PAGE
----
NOTES AND QUERIES. [11 s. XL JAN. 23, 1915.
Cromwell, record of ' Not Guilty ' in respect to Richard Marten, and record that William Hill confessed the indictment. And also that Thomas Sutton, after pleading his clergy effectually, was branded and sent to prison in Bridewell ; that William Hill was branded in London, and that Oliver Cromwell was sentenced to be hung (doubt- less on another indictment, Ed.) in London.
" This remarkable entry stands in the register thus ' po se cul' ca' null' pe li' le' ere Repr. to the Hospitall of Bridewell Lond."
po se non cul nee se retr' Ric'us Marten
Cogn' Cre' in Lond' Fe1 Will'us Hill
po se Cul ca null S in Lond' Oliverus Cromwell pro uii' pec' pan' Ian' val' iiiis Thome Fletcher
(In punctuated English)
puts himself ' guilty ' ; no chattels, asks for the book, reads, is branded ; reprisoxied to the Hospitall of Bridewell, London.
puts himself ' Not Guilty ' ; nor did
they retract. Richard Marten
confesses ; is branded in London. Felonia^ William Hill
puts himself ' Guilty ' ; no chattels ;
hanged in London.
Oliver Cromwell for one piece of woollen cloth worth four shillings, of Thomas Fletcher."
J. B. WILLIAMS.
SOUTHEY'S WORKS (11 S. x. 489 ; xi. 31). I do not think that any systematic biblio- graphy of Robert Southey exists. Perhaps the following notes may be of some use.
At the end of vol. vi. of ' The Life and Corre- spondence of Robert Southey,' by the Rev. Charles Cuthbert Southey (1850), there is an Appendix which gives an outline bibliography which might well become the basis of a better work. First there is a list in chronological order of Southey's published books, and this is followed by lists of the poet's contributions to periodical literature. Southey contri- buted largely to ' The Annual Review ' for 1802, 1803, 1804, 1805. He wrote the historical part of ' The Edinburgh Annual Register ' for 1808, 1809, 1810. Between 1808 and 1838 he wrote nearly a hundred articles for The Quarterly Review, and he wrote three articles for The Foreign Quar- terly Review. He contributed to The Critical Review. Joseph Cottle, the bookseller and publisher of Bristol, was, as is well known, closely mixed up with Southey's early pub- lishing, and many facts could be gleaned from Cottle's ' Reminiscences of Coleridge and Southey.' Some exact and detailed in- formation is obtainable from Mr. T. J. Wise's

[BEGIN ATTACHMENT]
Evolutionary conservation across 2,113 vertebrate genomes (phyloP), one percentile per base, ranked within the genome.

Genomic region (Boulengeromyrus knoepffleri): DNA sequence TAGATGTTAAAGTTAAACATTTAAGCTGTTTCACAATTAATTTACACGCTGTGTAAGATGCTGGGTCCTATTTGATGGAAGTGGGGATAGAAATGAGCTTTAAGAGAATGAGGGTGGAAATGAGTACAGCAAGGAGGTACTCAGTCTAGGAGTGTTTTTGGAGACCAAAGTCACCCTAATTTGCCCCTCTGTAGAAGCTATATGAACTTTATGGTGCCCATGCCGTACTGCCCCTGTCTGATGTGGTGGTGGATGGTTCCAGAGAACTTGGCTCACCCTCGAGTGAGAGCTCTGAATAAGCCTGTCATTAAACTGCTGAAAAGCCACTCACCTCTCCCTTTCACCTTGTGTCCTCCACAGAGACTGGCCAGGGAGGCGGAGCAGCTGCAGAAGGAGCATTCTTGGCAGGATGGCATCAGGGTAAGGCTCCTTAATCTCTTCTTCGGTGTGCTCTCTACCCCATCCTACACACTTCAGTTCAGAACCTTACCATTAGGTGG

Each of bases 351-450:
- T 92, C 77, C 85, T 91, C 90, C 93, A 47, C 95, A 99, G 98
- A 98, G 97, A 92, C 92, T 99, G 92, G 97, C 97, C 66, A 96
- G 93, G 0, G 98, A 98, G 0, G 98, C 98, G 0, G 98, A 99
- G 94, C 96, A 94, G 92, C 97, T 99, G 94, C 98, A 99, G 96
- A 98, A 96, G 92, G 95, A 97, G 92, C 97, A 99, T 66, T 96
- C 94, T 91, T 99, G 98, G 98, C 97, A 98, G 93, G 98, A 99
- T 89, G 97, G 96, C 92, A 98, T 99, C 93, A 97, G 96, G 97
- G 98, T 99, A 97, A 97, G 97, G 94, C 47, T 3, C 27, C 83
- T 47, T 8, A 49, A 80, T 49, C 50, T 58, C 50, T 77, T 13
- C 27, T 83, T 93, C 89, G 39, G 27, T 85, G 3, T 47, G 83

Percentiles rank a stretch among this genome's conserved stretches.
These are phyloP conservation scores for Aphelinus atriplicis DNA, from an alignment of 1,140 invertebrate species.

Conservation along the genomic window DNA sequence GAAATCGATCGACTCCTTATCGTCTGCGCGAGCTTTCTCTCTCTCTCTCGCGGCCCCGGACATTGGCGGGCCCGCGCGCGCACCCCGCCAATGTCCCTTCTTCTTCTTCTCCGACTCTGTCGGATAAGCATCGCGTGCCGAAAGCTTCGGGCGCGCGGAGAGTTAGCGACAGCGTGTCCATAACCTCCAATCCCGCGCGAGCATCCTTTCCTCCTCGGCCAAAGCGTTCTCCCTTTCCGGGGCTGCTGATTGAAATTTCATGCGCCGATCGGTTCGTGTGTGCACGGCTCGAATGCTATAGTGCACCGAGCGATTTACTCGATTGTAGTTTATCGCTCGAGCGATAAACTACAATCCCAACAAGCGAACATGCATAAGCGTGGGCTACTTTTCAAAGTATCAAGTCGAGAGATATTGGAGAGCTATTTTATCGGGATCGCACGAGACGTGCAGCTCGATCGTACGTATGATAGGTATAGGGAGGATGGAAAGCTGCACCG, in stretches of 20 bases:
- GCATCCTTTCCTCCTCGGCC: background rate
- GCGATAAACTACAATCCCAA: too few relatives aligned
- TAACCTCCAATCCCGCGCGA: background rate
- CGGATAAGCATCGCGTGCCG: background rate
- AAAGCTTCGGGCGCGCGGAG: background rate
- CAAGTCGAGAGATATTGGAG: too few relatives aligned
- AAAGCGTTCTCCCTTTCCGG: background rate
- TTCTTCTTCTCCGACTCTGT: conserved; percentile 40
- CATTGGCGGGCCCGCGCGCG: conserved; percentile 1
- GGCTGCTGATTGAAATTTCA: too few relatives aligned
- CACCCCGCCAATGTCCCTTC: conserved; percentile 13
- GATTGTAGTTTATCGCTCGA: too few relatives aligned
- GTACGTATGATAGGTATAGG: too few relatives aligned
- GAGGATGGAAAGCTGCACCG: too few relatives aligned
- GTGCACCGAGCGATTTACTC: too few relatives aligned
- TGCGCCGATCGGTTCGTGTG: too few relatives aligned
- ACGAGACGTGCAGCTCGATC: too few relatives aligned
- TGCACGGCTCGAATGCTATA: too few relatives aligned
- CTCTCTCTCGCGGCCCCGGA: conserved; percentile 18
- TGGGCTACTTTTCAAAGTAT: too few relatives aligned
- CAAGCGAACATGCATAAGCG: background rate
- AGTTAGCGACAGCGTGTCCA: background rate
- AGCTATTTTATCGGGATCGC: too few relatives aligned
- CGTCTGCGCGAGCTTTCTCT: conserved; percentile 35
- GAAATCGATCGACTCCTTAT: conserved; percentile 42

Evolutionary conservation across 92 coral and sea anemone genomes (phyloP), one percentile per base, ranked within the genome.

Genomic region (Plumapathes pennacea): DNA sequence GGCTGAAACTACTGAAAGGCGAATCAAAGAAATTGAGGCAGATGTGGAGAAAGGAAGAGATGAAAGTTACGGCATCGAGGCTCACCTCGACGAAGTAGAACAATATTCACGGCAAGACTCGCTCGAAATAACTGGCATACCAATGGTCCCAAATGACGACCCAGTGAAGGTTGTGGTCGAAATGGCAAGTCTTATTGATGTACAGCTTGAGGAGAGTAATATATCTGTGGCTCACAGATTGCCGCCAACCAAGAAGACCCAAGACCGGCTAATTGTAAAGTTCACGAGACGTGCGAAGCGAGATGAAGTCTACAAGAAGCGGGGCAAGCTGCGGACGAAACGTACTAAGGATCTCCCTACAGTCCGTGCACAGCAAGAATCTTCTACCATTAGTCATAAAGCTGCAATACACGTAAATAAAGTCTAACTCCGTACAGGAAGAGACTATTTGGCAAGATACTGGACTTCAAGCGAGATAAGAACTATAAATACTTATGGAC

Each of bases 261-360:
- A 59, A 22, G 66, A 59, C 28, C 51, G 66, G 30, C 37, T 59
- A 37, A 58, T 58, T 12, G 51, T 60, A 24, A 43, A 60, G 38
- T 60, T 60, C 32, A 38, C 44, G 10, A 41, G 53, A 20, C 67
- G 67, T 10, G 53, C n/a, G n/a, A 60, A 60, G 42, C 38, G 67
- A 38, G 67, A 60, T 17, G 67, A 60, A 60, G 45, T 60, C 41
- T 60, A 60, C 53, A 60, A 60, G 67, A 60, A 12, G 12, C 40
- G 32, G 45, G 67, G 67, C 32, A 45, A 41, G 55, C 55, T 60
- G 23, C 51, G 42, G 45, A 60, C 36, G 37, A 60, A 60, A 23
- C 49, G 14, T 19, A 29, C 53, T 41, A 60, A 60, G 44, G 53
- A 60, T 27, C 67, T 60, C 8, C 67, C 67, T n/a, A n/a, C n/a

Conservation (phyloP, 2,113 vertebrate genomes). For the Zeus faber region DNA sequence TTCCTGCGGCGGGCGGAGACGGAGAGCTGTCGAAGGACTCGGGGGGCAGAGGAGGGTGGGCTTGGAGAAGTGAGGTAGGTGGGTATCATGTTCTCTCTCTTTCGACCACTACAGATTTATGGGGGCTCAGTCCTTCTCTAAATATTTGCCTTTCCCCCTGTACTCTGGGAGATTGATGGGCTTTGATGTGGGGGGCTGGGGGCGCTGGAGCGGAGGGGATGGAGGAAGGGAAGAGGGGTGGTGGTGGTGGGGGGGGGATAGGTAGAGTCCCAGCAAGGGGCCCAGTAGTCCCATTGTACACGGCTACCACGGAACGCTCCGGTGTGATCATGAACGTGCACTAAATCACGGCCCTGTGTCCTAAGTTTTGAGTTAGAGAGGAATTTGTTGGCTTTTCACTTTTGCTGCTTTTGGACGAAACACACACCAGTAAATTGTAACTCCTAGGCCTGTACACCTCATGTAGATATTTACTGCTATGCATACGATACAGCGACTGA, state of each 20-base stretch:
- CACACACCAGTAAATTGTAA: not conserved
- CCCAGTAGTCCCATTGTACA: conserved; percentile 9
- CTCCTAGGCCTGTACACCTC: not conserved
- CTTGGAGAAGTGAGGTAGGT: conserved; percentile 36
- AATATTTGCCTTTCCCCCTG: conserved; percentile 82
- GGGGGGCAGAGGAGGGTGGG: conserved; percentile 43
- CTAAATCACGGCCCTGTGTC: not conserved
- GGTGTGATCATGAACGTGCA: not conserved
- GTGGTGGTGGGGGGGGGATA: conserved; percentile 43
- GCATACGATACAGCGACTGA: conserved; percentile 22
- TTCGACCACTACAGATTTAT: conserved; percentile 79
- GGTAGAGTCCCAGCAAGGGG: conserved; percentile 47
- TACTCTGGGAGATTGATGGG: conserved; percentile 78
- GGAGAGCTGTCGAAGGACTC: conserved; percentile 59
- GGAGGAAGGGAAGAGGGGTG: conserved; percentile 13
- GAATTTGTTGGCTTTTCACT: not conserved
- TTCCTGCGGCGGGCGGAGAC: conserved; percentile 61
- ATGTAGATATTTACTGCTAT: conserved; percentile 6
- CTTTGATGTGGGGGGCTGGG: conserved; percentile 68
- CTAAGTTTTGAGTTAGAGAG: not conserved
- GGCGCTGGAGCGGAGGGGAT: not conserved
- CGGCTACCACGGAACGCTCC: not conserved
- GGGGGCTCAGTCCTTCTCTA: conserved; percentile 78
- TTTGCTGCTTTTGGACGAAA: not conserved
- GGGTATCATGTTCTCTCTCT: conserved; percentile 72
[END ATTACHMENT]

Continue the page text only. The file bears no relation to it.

'Bibliography of Coleridge,' 1913 (Biblio- graphical Society). The entries of Southey's works in the B.M. Catalogue are well arranged.
In his later years Southey became a biblio- maniac almost of the type of Richard Heber (but without Heber's means of gratifying his fancy). His library was sold by Sotheby on Wednesday, 8 May, 1844, and fifteen following days. A paragraph at the opening of the Catalogue states :
" At the particular request of some of the friends of the late Poet Laureate we have marked with an asterisk those works to which he has affixed his autograph. S. Leigh Sotheby & Co."
Fraser's Magazine for July, 1844, con- tained an article upon the sale. Thomas Kerslake, the bookseller of Bristol, and Thorpe of 178, Piccadilly, issued catalogues containing numbers of Southey's books and manuscripts. A. L. HUMPHREYS.
187, Piccadilly, W,
It is necessary to add a word to what is said at the former reference. The bibliography appended to Southey's ' Life and Letters ' appears to be complete, with one small exception. In a note to the ' Contributions to Periodical Literature,' the editor says: "My father reviewed ' Gebir ' in The Critical Review. I regret that I cannot obtain a list of his contribu- tions to that periodical."
FRANCE AND ENGLAND QUARTERLY : ARMS OF ANJOU AND NAPLES (11 S. x. 281, 336 ; 396, 417, 458, 510; xi. 50). It should be kept in mind that in the Middle Ages arms were not attributed to states or countries, but to individuals, families, or corporate bodies only. It was not until the end of the fif- teenth century that territorial arms became the fashion, and new arras were invented for such states as had no arms of reigning families to show. In the thirteenth and fourteenth century it is (strictly speaking) incorrect to refer to the " arms of Anjou " or the "arms of Naples." It should be " arms of the Counts of Anjou." The two shields in question, France ancient with a label gules, and France ancient with a border gules, are both arms of members of the French Boyal house : the first, of the Counts of Anjou, beginning with the famous Charles of Anjou, son of Louis VIII. ; the latter, of the Dukes of Anjou, beginning with Louis, son of John, King of France.
Charles was born in 1220, was made Count of Anjou and of Maine 1246, became King of Naples and Sicily 1266, titular King of